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Papers of the Week

Papers: 16 Feb 2019 - 22 Feb 2019

Human Studies

2019 May 01

J Neurophysiol



Central sensitization increases the pupil dilation elicited by mechanical pinprick stimulation.


van den Broeke E, Hartgerink MD, Butler J, Lambert J, Mouraux A
J Neurophysiol. 2019 May 01; 121(5):1621-1632.
PMID: 30785805.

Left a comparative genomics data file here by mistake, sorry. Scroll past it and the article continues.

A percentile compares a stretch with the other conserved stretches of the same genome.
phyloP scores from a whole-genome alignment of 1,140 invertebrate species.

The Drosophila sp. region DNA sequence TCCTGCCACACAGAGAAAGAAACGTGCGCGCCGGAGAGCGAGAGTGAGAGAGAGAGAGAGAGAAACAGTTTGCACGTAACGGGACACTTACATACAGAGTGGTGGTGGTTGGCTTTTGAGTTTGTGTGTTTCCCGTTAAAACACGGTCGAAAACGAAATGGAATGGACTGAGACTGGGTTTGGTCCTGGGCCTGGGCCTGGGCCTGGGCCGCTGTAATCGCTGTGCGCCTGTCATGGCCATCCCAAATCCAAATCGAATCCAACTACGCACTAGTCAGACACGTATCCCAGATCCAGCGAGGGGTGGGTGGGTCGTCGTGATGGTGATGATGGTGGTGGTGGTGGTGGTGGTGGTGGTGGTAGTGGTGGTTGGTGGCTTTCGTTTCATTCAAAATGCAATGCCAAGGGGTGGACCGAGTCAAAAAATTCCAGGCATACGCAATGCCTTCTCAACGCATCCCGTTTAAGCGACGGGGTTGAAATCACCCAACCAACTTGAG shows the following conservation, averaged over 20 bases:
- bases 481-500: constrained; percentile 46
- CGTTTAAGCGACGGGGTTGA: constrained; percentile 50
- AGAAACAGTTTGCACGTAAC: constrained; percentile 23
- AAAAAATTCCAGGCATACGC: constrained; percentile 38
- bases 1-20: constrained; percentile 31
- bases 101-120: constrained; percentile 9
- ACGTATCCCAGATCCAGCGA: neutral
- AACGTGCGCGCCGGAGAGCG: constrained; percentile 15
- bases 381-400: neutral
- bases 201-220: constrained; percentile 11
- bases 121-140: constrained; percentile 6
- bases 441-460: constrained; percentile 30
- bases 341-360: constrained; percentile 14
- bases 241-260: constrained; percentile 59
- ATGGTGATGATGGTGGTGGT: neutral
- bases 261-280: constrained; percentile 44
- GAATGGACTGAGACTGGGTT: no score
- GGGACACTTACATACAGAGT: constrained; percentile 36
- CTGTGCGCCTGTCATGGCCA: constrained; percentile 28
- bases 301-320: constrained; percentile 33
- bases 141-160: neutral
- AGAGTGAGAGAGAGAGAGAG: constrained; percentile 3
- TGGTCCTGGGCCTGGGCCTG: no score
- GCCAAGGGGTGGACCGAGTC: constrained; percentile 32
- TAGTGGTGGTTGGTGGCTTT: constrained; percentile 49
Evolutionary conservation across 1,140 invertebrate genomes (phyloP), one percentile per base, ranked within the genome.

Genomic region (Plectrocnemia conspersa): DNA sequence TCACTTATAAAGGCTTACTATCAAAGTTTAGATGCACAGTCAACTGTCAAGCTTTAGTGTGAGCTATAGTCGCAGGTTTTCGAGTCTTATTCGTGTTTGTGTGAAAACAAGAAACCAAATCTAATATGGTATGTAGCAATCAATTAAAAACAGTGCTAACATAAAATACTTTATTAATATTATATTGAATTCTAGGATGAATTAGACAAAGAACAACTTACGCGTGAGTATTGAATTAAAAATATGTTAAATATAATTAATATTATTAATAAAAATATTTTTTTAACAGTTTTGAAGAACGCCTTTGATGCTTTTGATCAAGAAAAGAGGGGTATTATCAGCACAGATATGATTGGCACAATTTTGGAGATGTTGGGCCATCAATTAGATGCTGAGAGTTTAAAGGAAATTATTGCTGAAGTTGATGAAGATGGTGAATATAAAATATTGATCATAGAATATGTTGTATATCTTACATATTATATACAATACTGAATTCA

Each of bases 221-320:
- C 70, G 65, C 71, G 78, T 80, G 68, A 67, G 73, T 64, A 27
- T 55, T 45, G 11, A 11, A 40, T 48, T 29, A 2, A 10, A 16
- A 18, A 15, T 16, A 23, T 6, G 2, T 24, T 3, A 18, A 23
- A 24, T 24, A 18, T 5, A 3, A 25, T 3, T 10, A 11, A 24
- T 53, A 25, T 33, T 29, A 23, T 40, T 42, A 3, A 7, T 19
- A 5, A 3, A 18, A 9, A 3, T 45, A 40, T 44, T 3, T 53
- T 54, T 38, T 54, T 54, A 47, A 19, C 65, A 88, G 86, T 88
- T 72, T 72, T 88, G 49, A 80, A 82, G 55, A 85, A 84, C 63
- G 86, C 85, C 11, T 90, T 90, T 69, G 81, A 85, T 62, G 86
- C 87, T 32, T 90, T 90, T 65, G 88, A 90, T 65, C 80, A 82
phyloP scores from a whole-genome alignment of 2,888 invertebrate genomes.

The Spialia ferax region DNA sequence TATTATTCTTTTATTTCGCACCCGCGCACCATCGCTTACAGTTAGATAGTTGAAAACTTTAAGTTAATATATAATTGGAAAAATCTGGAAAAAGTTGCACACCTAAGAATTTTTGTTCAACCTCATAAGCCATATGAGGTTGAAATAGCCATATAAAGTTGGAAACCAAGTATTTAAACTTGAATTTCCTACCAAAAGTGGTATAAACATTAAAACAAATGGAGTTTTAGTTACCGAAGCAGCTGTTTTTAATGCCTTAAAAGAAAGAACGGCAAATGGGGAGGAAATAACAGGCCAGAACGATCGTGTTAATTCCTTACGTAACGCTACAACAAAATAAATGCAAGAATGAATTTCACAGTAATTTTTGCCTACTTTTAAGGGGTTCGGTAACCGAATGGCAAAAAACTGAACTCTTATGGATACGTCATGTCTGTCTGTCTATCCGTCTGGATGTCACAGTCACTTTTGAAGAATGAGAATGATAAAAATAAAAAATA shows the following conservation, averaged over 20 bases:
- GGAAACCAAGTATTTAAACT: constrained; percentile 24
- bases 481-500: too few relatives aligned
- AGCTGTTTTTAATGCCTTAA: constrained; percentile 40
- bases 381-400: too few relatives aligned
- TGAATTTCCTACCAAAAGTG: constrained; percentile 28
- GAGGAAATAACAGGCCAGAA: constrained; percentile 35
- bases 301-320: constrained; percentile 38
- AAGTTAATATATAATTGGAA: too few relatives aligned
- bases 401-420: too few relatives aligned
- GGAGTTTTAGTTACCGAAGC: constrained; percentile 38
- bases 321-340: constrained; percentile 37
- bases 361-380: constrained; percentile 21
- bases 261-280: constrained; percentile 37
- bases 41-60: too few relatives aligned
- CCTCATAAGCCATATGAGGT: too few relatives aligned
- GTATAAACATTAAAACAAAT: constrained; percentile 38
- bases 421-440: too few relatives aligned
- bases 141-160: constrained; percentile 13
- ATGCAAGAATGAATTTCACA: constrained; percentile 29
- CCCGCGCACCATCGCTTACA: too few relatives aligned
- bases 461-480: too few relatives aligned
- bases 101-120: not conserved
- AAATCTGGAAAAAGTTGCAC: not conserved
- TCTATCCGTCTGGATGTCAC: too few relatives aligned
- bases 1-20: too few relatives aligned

High frequency electrical stimulation (HFS) of skin nociceptors triggers central sensitization (CS), manifested as increased pinprick sensitivity of the skin surrounding the site of HFS. Our aim was to assess the effect of CS on pinprick-evoked pupil dilation responses (PDRs) and pinprick-evoked brain potentials (PEPs). We hypothesized that the increase in the positive wave of PEPs following HFS would result from an enhanced pinprick-evoked phasic response of the locus coeruleus-noradrenergic system (LC-NS), indicated by enhanced PDRs. In fourteen healthy volunteers, 64 and 96 mN pinprick stimuli were delivered to the left and right forearms, before and twenty minutes after applying HFS to one of the two forearms. Both PEPs and pinprick-evoked PDRs were recorded. After HFS, pinprick stimuli were perceived as more intense at the HFS treated arm compared to baseline and control site, and this increase was similar for both stimulation intensities. Importantly, the pinprick-evoked PDR was also increased and the increase was stronger for 64 as compared to 96 mN stimulation. This is in line with our previous results showing a stronger increase of the PEP positivity at 64 vs. 96 mN stimulation and suggests that the increase in PEP positivity observed in previous studies could relate, at least in part, to enhance LC-NS activity. However, there was no increase of the PEP positivity in the present study, indicating that enhanced LC-NS activity is not the only determinant of the HFS-induced enhancement of PEPs. Altogether, our results indicate that PDRs are more sensitive for detecting CS than PEPs.